PHILADELPHIA (AP) — Caretakers of a deteriorating piece of maritime military history hope to have its future secured by next summer and continue working to ensure it stays afloat in the meantime.
The USS Olympia, a one-of-a-kind steel cruiser from the Spanish-American War, ideally would have been dry-docked every 20 years for maintenance but has not been out of the water since 1945. Since taking stewardship of the National Historic Landmark from a cash-strapped nonprofit in 1996, the Independence Seaport Museum has spent about $5 million on short-term repairs, inspections and maintenance but cannot afford to keep the ship.
A field of six organizations initially vying for the Olympia has been narrowed to two preservation groups — one in the San Francisco Bay Area, where the 5,500-ton warship was launched in 1892, and one in Port Royal, S.C., a strategic support post for the Atlantic fleet during the Spanish-American War.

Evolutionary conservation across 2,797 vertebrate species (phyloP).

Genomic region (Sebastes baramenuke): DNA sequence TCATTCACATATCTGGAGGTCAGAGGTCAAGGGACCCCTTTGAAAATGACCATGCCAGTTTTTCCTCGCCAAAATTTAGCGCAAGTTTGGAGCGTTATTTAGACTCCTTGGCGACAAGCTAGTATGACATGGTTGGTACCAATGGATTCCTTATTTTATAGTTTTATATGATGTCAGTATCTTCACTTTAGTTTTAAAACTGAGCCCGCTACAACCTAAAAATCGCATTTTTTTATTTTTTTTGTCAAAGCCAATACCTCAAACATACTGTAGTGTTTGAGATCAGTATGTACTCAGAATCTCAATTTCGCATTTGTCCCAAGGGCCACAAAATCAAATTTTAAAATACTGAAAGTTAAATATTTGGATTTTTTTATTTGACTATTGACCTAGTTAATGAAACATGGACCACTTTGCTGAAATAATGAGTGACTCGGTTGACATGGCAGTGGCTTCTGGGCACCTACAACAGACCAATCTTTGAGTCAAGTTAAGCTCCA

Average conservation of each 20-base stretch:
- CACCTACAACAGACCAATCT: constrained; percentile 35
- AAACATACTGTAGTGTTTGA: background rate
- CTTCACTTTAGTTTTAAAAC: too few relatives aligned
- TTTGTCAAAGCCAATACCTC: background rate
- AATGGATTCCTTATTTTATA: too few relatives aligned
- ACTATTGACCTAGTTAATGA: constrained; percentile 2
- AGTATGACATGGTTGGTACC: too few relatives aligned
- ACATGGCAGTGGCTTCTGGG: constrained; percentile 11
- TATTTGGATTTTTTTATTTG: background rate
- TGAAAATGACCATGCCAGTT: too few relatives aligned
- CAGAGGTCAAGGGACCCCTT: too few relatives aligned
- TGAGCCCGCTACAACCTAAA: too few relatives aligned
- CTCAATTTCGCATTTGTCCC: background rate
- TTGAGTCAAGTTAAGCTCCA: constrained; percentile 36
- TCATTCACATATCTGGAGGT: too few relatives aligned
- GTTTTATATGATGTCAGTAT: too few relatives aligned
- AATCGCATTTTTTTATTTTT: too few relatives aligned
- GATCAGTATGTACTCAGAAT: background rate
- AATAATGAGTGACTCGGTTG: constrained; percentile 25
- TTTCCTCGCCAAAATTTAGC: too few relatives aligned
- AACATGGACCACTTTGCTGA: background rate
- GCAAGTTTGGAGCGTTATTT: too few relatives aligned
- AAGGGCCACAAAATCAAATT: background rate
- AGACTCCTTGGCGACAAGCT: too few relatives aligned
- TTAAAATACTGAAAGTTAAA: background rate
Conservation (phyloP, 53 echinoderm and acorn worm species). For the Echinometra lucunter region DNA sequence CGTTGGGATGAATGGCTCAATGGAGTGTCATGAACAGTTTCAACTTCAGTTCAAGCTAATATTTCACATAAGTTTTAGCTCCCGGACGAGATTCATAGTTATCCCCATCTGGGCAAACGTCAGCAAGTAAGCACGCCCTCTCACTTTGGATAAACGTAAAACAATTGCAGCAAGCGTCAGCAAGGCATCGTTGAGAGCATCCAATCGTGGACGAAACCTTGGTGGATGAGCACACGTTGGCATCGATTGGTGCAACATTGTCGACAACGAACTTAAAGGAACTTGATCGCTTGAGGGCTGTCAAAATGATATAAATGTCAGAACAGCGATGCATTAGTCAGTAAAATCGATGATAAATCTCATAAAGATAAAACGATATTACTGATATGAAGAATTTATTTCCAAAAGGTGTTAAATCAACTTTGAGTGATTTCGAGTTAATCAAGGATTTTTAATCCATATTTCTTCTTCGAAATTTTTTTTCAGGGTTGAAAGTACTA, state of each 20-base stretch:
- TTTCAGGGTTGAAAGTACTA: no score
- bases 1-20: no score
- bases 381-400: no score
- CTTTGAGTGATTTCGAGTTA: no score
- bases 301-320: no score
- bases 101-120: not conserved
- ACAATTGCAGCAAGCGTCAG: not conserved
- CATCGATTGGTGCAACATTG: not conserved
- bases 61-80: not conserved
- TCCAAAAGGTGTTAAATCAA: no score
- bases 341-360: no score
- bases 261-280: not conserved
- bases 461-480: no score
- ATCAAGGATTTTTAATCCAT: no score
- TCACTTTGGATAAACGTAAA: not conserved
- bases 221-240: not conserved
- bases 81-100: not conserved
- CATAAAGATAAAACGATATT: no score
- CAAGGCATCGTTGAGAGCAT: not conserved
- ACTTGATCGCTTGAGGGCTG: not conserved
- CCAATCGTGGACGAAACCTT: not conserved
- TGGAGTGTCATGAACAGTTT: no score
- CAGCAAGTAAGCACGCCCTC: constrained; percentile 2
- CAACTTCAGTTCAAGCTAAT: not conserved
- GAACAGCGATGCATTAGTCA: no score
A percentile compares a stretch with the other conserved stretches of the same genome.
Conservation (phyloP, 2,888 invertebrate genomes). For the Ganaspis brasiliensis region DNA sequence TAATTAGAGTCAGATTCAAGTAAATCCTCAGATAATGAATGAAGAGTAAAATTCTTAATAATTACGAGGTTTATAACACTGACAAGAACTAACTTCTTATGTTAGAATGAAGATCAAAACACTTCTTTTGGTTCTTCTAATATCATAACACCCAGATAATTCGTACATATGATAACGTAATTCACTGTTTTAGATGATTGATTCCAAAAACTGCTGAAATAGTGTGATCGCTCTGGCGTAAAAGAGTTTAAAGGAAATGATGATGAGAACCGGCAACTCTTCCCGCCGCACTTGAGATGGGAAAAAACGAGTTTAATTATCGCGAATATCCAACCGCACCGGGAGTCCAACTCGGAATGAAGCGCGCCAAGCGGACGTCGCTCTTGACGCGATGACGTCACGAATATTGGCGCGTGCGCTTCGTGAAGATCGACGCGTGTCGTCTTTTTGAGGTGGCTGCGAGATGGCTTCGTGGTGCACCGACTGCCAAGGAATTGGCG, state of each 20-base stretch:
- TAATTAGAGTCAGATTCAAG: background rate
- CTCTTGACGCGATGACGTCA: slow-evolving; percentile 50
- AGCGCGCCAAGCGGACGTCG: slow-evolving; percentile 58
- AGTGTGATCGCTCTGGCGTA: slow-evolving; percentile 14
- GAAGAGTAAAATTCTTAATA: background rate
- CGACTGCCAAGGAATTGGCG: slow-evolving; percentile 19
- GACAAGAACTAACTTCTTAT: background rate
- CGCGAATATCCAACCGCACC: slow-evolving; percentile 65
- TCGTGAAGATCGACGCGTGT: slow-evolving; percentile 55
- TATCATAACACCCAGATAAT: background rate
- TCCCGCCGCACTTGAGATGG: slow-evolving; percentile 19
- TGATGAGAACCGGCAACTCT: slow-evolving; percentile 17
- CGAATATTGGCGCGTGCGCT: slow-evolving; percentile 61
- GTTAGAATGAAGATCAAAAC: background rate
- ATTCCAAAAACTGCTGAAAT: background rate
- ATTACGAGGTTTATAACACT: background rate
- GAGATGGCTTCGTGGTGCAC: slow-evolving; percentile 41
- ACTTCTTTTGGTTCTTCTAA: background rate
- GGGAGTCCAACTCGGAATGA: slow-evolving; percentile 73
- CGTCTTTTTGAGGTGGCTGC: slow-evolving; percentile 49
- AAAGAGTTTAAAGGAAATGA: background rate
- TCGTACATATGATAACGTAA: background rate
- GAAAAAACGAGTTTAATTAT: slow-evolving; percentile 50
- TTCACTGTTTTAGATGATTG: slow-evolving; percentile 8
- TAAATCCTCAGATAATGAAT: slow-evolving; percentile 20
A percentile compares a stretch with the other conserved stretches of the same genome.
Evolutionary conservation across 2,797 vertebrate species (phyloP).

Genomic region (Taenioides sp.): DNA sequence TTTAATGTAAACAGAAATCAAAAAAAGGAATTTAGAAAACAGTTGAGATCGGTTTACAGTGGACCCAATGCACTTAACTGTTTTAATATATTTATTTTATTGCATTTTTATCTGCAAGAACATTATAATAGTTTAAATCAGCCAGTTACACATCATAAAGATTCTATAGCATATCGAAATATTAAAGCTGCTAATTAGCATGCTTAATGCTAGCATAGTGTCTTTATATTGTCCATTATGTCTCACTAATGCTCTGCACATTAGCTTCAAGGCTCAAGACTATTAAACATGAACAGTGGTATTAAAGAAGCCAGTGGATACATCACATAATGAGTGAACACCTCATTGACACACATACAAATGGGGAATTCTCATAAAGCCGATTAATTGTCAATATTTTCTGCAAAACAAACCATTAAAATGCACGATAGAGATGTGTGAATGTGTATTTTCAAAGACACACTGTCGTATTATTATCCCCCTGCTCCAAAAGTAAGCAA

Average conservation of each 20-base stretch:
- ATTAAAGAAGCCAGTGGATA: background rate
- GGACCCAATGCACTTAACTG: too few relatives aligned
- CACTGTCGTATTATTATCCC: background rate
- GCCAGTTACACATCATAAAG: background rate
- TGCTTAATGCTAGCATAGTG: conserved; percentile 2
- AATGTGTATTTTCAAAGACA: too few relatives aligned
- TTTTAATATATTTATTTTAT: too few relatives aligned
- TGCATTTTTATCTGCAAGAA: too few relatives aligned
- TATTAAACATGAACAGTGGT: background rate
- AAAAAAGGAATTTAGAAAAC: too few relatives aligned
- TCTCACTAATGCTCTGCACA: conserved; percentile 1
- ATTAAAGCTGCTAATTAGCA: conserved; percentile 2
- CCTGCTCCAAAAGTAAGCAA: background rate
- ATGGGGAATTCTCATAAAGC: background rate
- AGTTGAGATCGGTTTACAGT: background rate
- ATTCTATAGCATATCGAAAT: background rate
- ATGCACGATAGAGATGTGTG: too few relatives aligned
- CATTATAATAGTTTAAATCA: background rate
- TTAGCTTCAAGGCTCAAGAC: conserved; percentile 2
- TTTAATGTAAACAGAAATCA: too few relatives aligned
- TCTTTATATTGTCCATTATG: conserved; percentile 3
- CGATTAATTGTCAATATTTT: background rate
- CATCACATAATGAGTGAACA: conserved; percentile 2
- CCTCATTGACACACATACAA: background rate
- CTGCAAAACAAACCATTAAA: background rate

Both groups will continue refining their proposals until the finalist is chosen next summer by an advisory team including officials from the museum, National Park Service and Pennsylvania Historical Museum Commission. The Navy will make the ultimate call on whether to accept the advisory team's recommendation.
Officials have said without extensive repairs, the rusting Olympia will sink at its moorings, be sold for scrap or scuttled for an artificial reef. They put out a call in 2011 seeking nonprofits and foundations to take stewardship of the weathered old cruiser, said to be the only steel warship in the world still afloat.
"We're on a path to preservation ... but we have a long way to go," said Independence Seaport Museum historic ships manager Jesse Lebovics.
The finalist must demonstrate it has the expertise, location and money to dredge the marina, tow the 344-foot-long ship to dry-dock, restore it and establish an endowment for future upkeep. Estimates have put that total price tag at $10 million to $20 million.
The deal also includes several thousand Olympia artifacts and documents that also will require museum-level care and maintenance, Independence Seaport Museum chief curator Craig Bruns said.
Continue reading this story on the...